The University of California at Davis’ (UC Davis) California Lighting Technology Center (CLTC) is hosting a launch event for WattStopper’s LMLS-600 Switching and Dimming Dual Loop Photosensor, the first commercial product to combine open and closed loop daylighting control strategies. The breakthrough technology is the result of a joint research project including WattStopper, CLTC, Wal-Mart and three California utilities, and the LMLS-600 is the newest component of WattStopper’s energy efficient Digital Lighting Management (DLM) technology platform. Widely regarded as a pivotal innovation in daylight harvesting and efficient building design, the core technology is patented by UC Davis.
The launch celebration, scheduled for Wednesday April 17, 2013, includes a seminar, technology demonstration, luncheon, and tours of CLTC's new daylighting and LED laboratories. Scheduled speakers include CLTC Co-Director Konstantinos Papamichael, CLTC Outreach Specialist Tom Herbert, Wal-Mart Sr. Electrical Engineering Manager Douglas D. May, and WattStopper Regional Vice President Charles Knuffke. The lecture portions of the event will be available via webinar for those unable to attend in person. For more information see the launch invitation.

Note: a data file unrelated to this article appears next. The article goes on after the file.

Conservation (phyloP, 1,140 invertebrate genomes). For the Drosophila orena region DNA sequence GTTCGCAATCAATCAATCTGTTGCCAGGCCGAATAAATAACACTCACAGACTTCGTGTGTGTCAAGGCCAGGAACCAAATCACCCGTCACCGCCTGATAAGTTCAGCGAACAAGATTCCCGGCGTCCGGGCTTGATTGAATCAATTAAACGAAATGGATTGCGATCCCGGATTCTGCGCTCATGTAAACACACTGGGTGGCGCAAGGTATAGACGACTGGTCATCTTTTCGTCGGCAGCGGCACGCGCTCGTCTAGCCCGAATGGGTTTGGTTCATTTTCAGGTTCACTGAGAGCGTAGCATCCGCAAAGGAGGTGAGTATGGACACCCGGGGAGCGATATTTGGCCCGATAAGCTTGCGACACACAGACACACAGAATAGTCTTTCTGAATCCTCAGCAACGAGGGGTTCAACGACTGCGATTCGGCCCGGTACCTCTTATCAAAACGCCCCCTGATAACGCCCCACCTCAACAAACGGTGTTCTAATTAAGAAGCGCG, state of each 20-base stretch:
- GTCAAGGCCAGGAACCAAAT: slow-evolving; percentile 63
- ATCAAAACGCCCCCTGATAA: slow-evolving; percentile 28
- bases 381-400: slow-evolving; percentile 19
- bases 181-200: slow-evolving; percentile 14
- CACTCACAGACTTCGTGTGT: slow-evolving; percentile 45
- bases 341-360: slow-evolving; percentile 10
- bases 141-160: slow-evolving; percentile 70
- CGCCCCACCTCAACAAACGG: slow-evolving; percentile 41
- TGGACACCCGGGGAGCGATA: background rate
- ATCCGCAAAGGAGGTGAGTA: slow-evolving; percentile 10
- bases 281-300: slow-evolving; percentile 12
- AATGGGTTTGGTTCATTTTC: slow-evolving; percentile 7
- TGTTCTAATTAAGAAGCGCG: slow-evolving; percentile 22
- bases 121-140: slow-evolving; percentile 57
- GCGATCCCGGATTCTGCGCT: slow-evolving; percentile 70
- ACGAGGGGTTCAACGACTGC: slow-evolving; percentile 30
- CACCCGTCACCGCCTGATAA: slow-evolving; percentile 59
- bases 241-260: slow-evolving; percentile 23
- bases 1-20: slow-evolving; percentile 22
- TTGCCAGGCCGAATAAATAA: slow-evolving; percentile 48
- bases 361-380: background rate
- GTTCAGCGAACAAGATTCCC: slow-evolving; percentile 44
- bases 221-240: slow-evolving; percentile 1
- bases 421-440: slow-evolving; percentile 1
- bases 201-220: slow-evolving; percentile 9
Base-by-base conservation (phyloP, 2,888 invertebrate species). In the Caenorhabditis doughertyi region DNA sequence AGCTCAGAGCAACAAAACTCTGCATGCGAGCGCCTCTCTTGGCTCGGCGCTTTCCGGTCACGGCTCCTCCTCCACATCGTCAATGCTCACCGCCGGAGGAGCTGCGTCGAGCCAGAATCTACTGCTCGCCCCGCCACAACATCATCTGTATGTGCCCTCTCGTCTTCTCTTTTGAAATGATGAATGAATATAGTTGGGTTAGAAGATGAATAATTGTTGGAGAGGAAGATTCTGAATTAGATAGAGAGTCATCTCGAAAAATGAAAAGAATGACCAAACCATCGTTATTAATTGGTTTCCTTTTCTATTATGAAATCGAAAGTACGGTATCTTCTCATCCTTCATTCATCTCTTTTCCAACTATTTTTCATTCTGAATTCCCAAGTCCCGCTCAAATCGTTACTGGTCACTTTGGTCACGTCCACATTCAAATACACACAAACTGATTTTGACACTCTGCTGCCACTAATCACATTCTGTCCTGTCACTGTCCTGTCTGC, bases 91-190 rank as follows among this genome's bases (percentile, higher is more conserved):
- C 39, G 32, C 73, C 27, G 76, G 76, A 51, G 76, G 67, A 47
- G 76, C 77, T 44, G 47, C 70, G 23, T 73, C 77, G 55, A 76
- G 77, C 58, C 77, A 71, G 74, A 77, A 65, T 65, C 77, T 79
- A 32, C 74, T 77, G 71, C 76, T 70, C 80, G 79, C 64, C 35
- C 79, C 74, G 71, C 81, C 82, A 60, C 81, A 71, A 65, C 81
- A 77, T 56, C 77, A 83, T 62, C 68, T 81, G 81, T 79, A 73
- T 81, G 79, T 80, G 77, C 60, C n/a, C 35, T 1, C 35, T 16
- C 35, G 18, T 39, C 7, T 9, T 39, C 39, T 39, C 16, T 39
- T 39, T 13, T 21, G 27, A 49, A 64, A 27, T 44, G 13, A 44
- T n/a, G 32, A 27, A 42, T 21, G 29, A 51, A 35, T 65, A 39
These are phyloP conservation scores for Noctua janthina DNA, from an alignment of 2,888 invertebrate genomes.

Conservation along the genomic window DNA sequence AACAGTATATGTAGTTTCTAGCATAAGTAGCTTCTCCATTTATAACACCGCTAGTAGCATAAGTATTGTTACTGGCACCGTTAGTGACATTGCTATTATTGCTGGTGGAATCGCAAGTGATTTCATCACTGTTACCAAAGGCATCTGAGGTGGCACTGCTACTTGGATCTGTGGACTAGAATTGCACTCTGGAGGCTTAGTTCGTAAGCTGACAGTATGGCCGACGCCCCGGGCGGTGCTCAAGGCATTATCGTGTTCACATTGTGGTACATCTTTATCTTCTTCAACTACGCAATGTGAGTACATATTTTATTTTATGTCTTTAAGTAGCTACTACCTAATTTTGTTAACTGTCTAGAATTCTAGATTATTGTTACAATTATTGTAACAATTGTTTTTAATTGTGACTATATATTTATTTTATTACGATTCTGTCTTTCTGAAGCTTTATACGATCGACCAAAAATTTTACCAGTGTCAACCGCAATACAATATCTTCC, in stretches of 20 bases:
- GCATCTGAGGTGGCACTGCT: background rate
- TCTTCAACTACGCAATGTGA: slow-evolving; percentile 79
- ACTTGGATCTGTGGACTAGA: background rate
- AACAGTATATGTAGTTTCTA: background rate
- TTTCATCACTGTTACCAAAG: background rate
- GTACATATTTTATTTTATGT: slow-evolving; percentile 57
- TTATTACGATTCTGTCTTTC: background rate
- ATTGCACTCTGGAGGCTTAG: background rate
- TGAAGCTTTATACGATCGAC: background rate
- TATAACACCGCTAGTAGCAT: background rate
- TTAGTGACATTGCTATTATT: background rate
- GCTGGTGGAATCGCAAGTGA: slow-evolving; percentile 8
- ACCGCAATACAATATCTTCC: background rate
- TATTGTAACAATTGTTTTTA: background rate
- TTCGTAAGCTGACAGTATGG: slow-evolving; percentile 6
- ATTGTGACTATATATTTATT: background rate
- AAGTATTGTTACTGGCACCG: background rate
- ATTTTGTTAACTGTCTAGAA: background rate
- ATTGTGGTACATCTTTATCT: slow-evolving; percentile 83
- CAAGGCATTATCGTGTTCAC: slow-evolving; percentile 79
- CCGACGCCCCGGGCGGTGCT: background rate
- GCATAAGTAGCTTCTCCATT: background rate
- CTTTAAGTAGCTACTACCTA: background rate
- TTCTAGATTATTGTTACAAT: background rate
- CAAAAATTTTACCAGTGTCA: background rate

The new LMLS-600 includes two photosensors – an open loop sensor to detect daylight contribution, and a closed loop sensor to read the ambient light level – and sophisticated algorithms to simplify setup and ensure optimal performance. It provides superior automatic daylighting control for buildings with skylights, preventing distracting lighting level changes and delivering 50% greater energy savings than previous control solutions. The dual loop sensor will help cut costs and fulfill new energy code requirements in commercial applications including retail stores, warehouses, schools and office buildings.
The LMLS-600 features automatic commissioning, including self-calibration and establishment of setpoints, saving time for installers and improving performance. Additionally, it recalibrates itself every night to adapt to reflectance changes in the space, such as a new furniture layout, a new retail display or lamp lumen depreciation. For more information on the LMLS-600.